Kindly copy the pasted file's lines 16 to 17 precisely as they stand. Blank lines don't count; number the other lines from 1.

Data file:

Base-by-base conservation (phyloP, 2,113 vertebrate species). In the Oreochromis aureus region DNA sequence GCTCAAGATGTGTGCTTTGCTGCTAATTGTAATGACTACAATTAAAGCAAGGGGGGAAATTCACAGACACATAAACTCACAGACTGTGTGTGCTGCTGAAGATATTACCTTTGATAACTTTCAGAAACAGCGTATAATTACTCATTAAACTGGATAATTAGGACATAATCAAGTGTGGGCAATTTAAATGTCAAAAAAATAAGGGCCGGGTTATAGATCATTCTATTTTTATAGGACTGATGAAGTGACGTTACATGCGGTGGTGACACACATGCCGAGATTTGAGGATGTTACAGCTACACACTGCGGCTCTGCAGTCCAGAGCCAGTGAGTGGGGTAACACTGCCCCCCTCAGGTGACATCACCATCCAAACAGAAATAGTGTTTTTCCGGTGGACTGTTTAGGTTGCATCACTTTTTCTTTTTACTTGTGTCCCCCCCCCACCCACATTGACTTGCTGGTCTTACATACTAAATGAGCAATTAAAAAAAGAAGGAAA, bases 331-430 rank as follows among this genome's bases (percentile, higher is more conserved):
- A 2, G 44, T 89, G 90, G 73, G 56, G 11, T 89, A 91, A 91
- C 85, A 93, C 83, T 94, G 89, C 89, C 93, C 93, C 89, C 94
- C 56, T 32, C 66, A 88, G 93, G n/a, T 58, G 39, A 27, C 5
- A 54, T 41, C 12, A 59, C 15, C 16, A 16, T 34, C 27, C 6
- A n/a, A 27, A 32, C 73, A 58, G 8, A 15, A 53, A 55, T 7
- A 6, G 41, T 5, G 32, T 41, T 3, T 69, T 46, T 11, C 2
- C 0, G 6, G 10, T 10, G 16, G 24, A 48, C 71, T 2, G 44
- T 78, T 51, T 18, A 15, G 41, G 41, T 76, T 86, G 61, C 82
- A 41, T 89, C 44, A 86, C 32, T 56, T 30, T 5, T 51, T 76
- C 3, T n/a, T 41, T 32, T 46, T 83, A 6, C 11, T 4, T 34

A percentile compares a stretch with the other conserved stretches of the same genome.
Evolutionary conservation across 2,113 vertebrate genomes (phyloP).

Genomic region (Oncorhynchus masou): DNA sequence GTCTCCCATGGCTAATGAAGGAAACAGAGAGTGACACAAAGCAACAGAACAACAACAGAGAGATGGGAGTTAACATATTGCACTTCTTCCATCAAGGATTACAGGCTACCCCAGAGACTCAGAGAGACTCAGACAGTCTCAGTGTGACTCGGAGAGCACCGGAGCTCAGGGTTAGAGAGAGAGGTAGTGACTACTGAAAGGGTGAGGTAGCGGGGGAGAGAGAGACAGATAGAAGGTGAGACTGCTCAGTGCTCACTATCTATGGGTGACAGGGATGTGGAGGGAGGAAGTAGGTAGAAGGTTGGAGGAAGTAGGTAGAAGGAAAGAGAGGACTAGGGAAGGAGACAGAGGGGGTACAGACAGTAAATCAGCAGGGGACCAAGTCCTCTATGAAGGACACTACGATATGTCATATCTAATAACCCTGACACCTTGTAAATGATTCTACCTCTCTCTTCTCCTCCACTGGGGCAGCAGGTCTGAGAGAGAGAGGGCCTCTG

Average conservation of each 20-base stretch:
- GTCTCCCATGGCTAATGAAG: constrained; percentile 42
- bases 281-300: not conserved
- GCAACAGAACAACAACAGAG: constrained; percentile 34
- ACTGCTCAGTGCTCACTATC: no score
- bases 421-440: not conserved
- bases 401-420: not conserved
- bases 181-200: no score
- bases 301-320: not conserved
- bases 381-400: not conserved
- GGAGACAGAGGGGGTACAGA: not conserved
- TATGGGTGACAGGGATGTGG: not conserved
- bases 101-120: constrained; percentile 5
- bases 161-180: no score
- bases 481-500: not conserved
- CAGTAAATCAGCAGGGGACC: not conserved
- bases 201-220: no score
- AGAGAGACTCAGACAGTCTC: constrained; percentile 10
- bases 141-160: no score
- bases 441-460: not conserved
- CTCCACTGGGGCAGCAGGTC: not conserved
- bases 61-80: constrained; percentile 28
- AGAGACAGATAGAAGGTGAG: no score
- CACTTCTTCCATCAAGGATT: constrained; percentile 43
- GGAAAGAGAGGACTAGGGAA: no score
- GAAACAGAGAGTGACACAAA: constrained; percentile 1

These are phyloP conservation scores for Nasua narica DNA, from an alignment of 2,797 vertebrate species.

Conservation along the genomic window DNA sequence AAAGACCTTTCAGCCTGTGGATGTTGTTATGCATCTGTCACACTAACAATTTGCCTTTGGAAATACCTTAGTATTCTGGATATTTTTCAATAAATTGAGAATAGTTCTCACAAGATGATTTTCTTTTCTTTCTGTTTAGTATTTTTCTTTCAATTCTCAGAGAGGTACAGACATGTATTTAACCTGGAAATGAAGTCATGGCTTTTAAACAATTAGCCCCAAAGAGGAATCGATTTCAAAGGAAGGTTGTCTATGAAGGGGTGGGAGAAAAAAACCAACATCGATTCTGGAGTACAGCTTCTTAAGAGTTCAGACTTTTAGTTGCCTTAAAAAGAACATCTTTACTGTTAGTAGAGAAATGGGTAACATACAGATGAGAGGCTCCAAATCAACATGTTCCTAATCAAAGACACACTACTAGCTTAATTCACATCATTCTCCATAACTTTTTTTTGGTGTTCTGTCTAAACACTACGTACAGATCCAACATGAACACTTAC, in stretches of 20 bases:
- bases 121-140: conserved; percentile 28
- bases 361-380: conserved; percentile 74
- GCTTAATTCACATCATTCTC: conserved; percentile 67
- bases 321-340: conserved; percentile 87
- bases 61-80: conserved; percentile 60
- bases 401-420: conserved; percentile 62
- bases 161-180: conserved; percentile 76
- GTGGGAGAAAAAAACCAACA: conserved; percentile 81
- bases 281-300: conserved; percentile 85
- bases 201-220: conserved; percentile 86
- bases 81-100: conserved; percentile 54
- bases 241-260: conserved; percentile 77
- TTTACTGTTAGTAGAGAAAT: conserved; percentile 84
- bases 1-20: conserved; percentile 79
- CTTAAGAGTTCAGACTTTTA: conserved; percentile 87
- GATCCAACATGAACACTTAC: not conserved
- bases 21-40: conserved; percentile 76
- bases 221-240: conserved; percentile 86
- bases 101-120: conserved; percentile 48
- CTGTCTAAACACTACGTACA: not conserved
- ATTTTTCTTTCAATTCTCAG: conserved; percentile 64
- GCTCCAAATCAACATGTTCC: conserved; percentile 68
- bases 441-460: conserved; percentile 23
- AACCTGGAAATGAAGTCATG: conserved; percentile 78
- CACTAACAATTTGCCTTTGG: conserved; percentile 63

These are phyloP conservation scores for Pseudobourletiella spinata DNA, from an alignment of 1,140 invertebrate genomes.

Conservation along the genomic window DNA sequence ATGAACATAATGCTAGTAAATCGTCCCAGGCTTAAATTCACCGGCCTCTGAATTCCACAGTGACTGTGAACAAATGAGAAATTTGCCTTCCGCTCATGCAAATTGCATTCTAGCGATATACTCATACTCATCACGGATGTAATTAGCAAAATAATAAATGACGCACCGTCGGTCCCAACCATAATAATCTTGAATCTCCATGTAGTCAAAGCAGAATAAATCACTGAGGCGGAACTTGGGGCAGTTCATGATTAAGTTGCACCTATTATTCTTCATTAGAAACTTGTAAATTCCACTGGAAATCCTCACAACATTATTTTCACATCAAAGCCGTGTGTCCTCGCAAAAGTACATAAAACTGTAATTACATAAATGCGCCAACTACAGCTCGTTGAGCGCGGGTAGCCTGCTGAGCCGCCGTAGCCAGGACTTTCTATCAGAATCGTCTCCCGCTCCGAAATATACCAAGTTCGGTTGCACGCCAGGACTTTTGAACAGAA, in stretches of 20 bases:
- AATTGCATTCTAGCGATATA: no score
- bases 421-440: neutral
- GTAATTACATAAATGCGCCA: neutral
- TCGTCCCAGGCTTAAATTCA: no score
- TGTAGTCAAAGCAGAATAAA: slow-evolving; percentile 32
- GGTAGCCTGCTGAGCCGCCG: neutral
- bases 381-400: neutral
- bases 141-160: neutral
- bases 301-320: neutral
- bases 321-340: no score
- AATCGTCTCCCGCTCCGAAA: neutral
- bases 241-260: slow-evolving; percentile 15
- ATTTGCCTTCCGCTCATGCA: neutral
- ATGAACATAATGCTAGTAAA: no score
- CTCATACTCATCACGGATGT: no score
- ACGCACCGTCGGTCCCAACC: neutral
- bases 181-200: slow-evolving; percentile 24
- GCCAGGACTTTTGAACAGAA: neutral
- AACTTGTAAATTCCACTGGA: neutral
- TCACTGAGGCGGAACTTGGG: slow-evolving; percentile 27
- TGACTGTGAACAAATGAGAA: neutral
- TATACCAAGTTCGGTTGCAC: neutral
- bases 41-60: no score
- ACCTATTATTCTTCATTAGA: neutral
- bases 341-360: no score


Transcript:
- GTCTCCCATGGCTAATGAAG: constrained; percentile 42
- bases 281-300: not conserved